2016 - Fellow, The World Academy of Sciences
His scientific interests lie mostly in Amorphous metal, Metallurgy, Composite material, Glass transition and Condensed matter physics. His Amorphous metal study combines topics in areas such as Crystallization, Plasticity, Supercooling, Deformation and Thermodynamics. His biological study spans a wide range of topics, including Shear and Mechanics.
In his study, which falls under the umbrella issue of Composite material, Polymer is strongly linked to Amorphous solid. His Glass transition research is multidisciplinary, incorporating elements of Debye model, Relaxation, Thermoplastic and Fragility. His research integrates issues of Monolayer, Shear matrix, Transition metal and Density functional theory in his study of Condensed matter physics.
His primary areas of study are Amorphous metal, Condensed matter physics, Composite material, Metallurgy and Glass transition. His study looks at the relationship between Amorphous metal and fields such as Plasticity, as well as how they intersect with chemical problems. Weihua Wang has researched Condensed matter physics in several fields, including Monolayer and Density functional theory.
Composite material and Metal are frequently intertwined in his study. His studies in Metallurgy integrate themes in fields like Thermal stability and Analytical chemistry. His work deals with themes such as Chemical physics and Differential scanning calorimetry, Relaxation, Fragility, Thermodynamics, which intersect with Glass transition.
Weihua Wang mainly investigates Amorphous metal, Chemical physics, Composite material, Condensed matter physics and Plasticity. The various areas that Weihua Wang examines in his Amorphous metal study include Crystallization, Supercooling, Glass transition and Relaxation. His study in Chemical physics is interdisciplinary in nature, drawing from both Molecular dynamics, Spectral line, Supercapacitor, Relaxation and Microstructure.
His work in Composite material tackles topics such as Atmospheric temperature range which are related to areas like Shear. Weihua Wang combines subjects such as Symmetry breaking, Monolayer and Phase diagram with his study of Condensed matter physics. Weihua Wang has included themes like Temperature cycling and Glass structure in his Plasticity study.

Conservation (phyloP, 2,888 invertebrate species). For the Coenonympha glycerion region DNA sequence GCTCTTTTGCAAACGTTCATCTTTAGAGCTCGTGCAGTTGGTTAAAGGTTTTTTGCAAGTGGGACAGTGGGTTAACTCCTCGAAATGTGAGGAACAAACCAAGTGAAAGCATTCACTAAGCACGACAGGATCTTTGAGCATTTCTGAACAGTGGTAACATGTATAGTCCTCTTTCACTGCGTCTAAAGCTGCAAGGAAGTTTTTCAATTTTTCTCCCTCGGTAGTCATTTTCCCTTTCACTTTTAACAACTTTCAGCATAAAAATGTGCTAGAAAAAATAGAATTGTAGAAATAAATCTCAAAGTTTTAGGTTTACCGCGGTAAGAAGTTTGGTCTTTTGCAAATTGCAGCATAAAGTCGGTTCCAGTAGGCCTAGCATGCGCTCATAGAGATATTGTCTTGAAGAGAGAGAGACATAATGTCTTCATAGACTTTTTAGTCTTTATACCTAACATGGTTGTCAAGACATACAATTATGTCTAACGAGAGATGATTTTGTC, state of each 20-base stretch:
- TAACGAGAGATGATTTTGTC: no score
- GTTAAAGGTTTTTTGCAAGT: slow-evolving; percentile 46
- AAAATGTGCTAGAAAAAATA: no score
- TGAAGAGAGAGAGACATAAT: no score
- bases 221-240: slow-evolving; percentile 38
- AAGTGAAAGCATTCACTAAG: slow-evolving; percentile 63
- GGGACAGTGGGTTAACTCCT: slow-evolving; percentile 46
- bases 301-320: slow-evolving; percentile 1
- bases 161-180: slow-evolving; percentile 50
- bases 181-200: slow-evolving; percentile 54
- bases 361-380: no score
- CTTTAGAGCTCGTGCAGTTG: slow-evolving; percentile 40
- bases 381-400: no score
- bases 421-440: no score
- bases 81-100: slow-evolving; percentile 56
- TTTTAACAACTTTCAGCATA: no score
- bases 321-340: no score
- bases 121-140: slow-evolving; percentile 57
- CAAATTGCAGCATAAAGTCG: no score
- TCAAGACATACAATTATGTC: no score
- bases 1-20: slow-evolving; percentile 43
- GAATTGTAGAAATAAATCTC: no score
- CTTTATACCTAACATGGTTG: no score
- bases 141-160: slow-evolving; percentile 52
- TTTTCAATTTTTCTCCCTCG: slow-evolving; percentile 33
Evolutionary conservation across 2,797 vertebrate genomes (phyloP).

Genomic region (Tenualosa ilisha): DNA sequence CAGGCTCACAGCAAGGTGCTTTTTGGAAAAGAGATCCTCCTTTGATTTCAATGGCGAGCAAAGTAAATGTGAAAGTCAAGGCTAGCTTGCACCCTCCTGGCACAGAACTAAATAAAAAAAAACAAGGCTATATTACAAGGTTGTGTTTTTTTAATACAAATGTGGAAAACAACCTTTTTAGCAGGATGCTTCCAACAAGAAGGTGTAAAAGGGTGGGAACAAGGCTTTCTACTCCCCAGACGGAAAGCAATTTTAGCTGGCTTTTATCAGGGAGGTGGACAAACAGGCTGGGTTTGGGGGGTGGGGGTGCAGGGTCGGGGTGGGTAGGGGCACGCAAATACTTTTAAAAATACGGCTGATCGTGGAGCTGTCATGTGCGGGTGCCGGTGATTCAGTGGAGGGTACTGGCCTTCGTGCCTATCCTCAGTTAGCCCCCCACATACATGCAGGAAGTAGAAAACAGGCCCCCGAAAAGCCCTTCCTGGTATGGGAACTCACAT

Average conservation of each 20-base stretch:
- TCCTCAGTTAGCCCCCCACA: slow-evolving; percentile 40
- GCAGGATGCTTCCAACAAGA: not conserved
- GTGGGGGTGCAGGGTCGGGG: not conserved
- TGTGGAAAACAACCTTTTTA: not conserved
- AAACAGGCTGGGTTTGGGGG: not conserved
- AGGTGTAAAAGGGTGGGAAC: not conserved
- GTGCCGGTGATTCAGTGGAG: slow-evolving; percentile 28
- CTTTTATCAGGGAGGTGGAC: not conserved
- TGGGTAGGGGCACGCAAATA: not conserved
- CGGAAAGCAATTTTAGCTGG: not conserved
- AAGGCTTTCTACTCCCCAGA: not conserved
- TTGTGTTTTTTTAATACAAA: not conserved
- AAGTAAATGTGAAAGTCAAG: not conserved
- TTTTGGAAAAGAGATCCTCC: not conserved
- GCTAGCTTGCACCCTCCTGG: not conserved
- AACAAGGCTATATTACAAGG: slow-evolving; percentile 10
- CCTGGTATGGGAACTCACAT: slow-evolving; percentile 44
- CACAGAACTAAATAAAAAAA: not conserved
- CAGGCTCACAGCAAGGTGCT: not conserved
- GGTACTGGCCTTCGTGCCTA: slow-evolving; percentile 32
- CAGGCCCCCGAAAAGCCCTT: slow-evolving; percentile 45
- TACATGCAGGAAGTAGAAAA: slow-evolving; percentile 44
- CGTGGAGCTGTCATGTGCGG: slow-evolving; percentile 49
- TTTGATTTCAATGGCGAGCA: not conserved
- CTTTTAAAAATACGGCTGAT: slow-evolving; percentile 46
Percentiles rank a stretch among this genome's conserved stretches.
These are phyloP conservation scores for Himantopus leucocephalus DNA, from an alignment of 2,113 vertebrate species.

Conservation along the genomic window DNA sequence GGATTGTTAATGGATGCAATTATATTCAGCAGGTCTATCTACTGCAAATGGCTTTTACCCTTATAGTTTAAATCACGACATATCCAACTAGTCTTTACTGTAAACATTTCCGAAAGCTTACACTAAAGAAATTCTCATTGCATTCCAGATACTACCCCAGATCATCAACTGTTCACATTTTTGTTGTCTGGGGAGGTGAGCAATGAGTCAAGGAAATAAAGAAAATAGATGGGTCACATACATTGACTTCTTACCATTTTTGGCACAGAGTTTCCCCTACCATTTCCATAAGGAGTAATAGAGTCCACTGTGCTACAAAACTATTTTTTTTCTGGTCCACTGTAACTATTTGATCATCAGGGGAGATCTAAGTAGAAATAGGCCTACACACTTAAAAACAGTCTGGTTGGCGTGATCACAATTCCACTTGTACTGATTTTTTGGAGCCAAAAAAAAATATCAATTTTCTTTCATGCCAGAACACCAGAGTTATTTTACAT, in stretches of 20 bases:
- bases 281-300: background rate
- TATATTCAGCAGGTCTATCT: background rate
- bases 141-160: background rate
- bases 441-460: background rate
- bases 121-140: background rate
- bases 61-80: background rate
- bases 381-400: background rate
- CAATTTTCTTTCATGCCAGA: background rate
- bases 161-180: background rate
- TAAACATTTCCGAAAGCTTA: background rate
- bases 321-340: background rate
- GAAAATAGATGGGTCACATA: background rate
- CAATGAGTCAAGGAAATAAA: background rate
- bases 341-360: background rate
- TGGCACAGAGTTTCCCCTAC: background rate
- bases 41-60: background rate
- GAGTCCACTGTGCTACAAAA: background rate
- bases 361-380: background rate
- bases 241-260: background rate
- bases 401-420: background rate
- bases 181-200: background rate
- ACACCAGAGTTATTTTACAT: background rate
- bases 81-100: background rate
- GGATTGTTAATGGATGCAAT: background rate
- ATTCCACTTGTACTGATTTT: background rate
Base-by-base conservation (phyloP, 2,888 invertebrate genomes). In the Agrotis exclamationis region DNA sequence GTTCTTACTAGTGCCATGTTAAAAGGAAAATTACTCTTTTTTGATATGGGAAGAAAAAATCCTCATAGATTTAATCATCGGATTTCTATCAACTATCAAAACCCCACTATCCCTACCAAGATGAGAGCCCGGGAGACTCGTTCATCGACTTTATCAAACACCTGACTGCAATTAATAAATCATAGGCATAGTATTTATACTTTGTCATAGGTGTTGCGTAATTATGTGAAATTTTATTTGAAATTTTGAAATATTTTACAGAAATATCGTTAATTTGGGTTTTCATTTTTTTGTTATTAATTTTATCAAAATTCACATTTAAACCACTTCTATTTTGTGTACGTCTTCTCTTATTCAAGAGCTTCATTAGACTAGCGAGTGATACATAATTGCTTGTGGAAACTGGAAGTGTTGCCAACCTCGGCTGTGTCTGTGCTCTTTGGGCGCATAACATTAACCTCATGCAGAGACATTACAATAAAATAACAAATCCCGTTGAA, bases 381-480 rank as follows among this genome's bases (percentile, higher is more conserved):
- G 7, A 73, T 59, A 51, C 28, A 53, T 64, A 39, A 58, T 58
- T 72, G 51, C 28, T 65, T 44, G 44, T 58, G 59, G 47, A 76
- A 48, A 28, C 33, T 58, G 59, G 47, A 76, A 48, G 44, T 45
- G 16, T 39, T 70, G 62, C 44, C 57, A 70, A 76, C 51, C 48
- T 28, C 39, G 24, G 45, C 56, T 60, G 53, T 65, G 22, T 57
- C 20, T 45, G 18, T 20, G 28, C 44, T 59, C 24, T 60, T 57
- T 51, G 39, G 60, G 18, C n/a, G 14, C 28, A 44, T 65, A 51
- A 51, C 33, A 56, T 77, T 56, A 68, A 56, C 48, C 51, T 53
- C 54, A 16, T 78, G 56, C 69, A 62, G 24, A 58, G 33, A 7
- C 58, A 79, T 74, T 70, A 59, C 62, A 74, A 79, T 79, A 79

His main research concerns Amorphous metal, Chemical physics, Condensed matter physics, Composite material and Glass transition. His Amorphous metal research is included under the broader classification of Amorphous solid. His Chemical physics research integrates issues from Atomic units, Fermi level, Phase, Relaxation and Density of states.
The concepts of his Condensed matter physics study are interwoven with issues in Monolayer and Density functional theory. As a member of one scientific family, Weihua Wang mostly works in the field of Composite material, focusing on Metal and, on occasion, Micrometre and Liquid liquid. His Glass transition study combines topics in areas such as Dynamic relaxation, Supercooling and Tantalum.
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Bulk metallic glasses
W.H. Wang;C. Dong;C.H. Shek.
Materials Science & Engineering R-reports (2004)
Intrinsic plasticity or brittleness of metallic glasses
J. J. Lewandowski;W. H. Wang;A. L. Greer.
Philosophical Magazine Letters (2005)
Super Plastic Bulk Metallic Glasses at Room Temperature
Yan Hui Liu;Gang Wang;Ru Ju Wang;De Qian Zhao.
The elastic properties, elastic models and elastic perspectives of metallic glasses
Wei Hua Wang.
Progress in Materials Science (2012)
"Work-Hardenable" ductile bulk metallic glass.
Jayanta Das;Jayanta Das;Mei Bo Tang;Ki Buem Kim;Ralf Theissmann.
Physical Review Letters (2005)
Roles of minor additions in formation and properties of bulk metallic glasses
Wei Hua Wang.
Progress in Materials Science (2007)
Band alignment of two-dimensional transition metal dichalcogenides: Application in tunnel field effect transistors
Cheng Gong;Hengji Zhang;Weihua Wang;Luigi Colombo.
Applied Physics Letters (2013)
Controlling the Kondo effect of an adsorbed magnetic ion through its chemical bonding.
Aidi Zhao;Qunxiang Li;Lan Chen;Hongjun Xiang.
Fracture of brittle metallic glasses: brittleness or plasticity.
X. K. Xi;D. Q. Zhao;M. X. Pan;W. H. Wang.
Physical Review Letters (2005)
Making metallic glasses plastic by control of residual stress
Y. Zhang;W. H. Wang;A. L. Greer.
Nature Materials (2006)
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